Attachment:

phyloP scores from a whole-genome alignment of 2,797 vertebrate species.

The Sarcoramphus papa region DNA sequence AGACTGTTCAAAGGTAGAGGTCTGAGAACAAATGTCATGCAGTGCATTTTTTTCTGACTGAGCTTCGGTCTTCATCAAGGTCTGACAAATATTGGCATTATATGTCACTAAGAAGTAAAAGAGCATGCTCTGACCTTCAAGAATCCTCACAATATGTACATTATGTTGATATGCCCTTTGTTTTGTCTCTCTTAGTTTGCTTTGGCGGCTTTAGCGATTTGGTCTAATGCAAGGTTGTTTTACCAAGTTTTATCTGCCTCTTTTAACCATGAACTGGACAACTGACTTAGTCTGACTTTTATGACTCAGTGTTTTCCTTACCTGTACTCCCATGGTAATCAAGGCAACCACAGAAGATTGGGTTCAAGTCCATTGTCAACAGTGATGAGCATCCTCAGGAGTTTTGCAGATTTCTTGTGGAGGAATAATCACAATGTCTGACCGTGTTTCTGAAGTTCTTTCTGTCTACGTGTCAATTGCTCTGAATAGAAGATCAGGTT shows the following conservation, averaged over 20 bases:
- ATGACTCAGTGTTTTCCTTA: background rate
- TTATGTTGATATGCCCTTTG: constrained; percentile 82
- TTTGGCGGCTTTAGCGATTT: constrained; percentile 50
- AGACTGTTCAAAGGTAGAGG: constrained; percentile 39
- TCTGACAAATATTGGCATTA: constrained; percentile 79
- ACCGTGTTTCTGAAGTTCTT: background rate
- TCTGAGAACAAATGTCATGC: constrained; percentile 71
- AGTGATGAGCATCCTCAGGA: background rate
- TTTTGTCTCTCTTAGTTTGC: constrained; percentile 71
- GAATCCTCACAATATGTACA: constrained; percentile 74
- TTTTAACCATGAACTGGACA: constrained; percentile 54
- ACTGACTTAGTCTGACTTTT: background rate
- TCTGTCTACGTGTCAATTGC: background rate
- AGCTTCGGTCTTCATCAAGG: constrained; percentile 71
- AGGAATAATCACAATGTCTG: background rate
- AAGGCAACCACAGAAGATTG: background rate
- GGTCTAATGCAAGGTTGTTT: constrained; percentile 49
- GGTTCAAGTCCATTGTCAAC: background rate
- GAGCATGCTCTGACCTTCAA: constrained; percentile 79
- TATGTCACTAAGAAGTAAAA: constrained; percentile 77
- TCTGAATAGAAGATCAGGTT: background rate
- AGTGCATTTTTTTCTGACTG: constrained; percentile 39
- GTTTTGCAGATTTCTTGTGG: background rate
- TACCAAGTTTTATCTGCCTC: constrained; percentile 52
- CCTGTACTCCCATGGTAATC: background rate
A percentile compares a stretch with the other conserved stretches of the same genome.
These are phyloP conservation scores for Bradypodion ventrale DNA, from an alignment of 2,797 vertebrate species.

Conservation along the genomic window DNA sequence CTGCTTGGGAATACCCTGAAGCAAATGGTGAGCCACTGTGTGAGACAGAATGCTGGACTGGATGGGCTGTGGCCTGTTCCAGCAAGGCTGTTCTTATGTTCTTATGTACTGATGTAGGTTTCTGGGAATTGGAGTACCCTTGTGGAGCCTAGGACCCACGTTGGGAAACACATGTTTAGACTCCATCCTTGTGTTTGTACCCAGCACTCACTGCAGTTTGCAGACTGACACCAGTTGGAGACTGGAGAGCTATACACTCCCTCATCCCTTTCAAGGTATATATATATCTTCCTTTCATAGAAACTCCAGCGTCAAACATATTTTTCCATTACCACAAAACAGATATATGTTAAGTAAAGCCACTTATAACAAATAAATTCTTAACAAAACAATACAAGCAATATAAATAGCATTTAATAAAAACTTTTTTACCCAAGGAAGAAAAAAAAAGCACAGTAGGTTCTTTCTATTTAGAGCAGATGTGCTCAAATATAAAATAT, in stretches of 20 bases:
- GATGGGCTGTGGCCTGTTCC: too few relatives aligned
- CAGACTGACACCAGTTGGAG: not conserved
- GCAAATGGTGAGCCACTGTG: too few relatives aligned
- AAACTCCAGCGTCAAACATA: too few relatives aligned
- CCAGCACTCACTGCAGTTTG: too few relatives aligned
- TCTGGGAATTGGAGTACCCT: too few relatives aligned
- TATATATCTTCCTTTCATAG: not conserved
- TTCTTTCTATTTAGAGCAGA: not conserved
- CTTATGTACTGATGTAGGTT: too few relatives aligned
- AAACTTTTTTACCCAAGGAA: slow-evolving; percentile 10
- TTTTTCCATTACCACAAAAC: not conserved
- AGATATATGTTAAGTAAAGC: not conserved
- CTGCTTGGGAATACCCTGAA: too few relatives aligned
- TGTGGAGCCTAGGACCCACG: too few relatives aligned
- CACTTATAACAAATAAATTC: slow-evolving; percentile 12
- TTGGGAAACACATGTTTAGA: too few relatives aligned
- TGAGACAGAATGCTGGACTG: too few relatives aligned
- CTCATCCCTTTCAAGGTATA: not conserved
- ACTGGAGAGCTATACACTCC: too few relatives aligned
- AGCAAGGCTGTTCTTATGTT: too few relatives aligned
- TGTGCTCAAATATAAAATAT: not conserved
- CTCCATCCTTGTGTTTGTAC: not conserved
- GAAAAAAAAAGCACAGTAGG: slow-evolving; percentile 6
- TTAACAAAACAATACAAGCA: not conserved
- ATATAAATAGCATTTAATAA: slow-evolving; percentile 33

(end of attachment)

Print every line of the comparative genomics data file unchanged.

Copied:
phyloP scores from a whole-genome alignment of 2,797 vertebrate species.

The Sarcoramphus papa region DNA sequence AGACTGTTCAAAGGTAGAGGTCTGAGAACAAATGTCATGCAGTGCATTTTTTTCTGACTGAGCTTCGGTCTTCATCAAGGTCTGACAAATATTGGCATTATATGTCACTAAGAAGTAAAAGAGCATGCTCTGACCTTCAAGAATCCTCACAATATGTACATTATGTTGATATGCCCTTTGTTTTGTCTCTCTTAGTTTGCTTTGGCGGCTTTAGCGATTTGGTCTAATGCAAGGTTGTTTTACCAAGTTTTATCTGCCTCTTTTAACCATGAACTGGACAACTGACTTAGTCTGACTTTTATGACTCAGTGTTTTCCTTACCTGTACTCCCATGGTAATCAAGGCAACCACAGAAGATTGGGTTCAAGTCCATTGTCAACAGTGATGAGCATCCTCAGGAGTTTTGCAGATTTCTTGTGGAGGAATAATCACAATGTCTGACCGTGTTTCTGAAGTTCTTTCTGTCTACGTGTCAATTGCTCTGAATAGAAGATCAGGTT shows the following conservation, averaged over 20 bases:
- ATGACTCAGTGTTTTCCTTA: background rate
- TTATGTTGATATGCCCTTTG: constrained; percentile 82
- TTTGGCGGCTTTAGCGATTT: constrained; percentile 50
- AGACTGTTCAAAGGTAGAGG: constrained; percentile 39
- TCTGACAAATATTGGCATTA: constrained; percentile 79
- ACCGTGTTTCTGAAGTTCTT: background rate
- TCTGAGAACAAATGTCATGC: constrained; percentile 71
- AGTGATGAGCATCCTCAGGA: background rate
- TTTTGTCTCTCTTAGTTTGC: constrained; percentile 71
- GAATCCTCACAATATGTACA: constrained; percentile 74
- TTTTAACCATGAACTGGACA: constrained; percentile 54
- ACTGACTTAGTCTGACTTTT: background rate
- TCTGTCTACGTGTCAATTGC: background rate
- AGCTTCGGTCTTCATCAAGG: constrained; percentile 71
- AGGAATAATCACAATGTCTG: background rate
- AAGGCAACCACAGAAGATTG: background rate
- GGTCTAATGCAAGGTTGTTT: constrained; percentile 49
- GGTTCAAGTCCATTGTCAAC: background rate
- GAGCATGCTCTGACCTTCAA: constrained; percentile 79
- TATGTCACTAAGAAGTAAAA: constrained; percentile 77
- TCTGAATAGAAGATCAGGTT: background rate
- AGTGCATTTTTTTCTGACTG: constrained; percentile 39
- GTTTTGCAGATTTCTTGTGG: background rate
- TACCAAGTTTTATCTGCCTC: constrained; percentile 52
- CCTGTACTCCCATGGTAATC: background rate
A percentile compares a stretch with the other conserved stretches of the same genome.
These are phyloP conservation scores for Bradypodion ventrale DNA, from an alignment of 2,797 vertebrate species.

Conservation along the genomic window DNA sequence CTGCTTGGGAATACCCTGAAGCAAATGGTGAGCCACTGTGTGAGACAGAATGCTGGACTGGATGGGCTGTGGCCTGTTCCAGCAAGGCTGTTCTTATGTTCTTATGTACTGATGTAGGTTTCTGGGAATTGGAGTACCCTTGTGGAGCCTAGGACCCACGTTGGGAAACACATGTTTAGACTCCATCCTTGTGTTTGTACCCAGCACTCACTGCAGTTTGCAGACTGACACCAGTTGGAGACTGGAGAGCTATACACTCCCTCATCCCTTTCAAGGTATATATATATCTTCCTTTCATAGAAACTCCAGCGTCAAACATATTTTTCCATTACCACAAAACAGATATATGTTAAGTAAAGCCACTTATAACAAATAAATTCTTAACAAAACAATACAAGCAATATAAATAGCATTTAATAAAAACTTTTTTACCCAAGGAAGAAAAAAAAAGCACAGTAGGTTCTTTCTATTTAGAGCAGATGTGCTCAAATATAAAATAT, in stretches of 20 bases:
- GATGGGCTGTGGCCTGTTCC: too few relatives aligned
- CAGACTGACACCAGTTGGAG: not conserved
- GCAAATGGTGAGCCACTGTG: too few relatives aligned
- AAACTCCAGCGTCAAACATA: too few relatives aligned
- CCAGCACTCACTGCAGTTTG: too few relatives aligned
- TCTGGGAATTGGAGTACCCT: too few relatives aligned
- TATATATCTTCCTTTCATAG: not conserved
- TTCTTTCTATTTAGAGCAGA: not conserved
- CTTATGTACTGATGTAGGTT: too few relatives aligned
- AAACTTTTTTACCCAAGGAA: slow-evolving; percentile 10
- TTTTTCCATTACCACAAAAC: not conserved
- AGATATATGTTAAGTAAAGC: not conserved
- CTGCTTGGGAATACCCTGAA: too few relatives aligned
- TGTGGAGCCTAGGACCCACG: too few relatives aligned
- CACTTATAACAAATAAATTC: slow-evolving; percentile 12
- TTGGGAAACACATGTTTAGA: too few relatives aligned
- TGAGACAGAATGCTGGACTG: too few relatives aligned
- CTCATCCCTTTCAAGGTATA: not conserved
- ACTGGAGAGCTATACACTCC: too few relatives aligned
- AGCAAGGCTGTTCTTATGTT: too few relatives aligned
- TGTGCTCAAATATAAAATAT: not conserved
- CTCCATCCTTGTGTTTGTAC: not conserved
- GAAAAAAAAAGCACAGTAGG: slow-evolving; percentile 6
- TTAACAAAACAATACAAGCA: not conserved
- ATATAAATAGCATTTAATAA: slow-evolving; percentile 33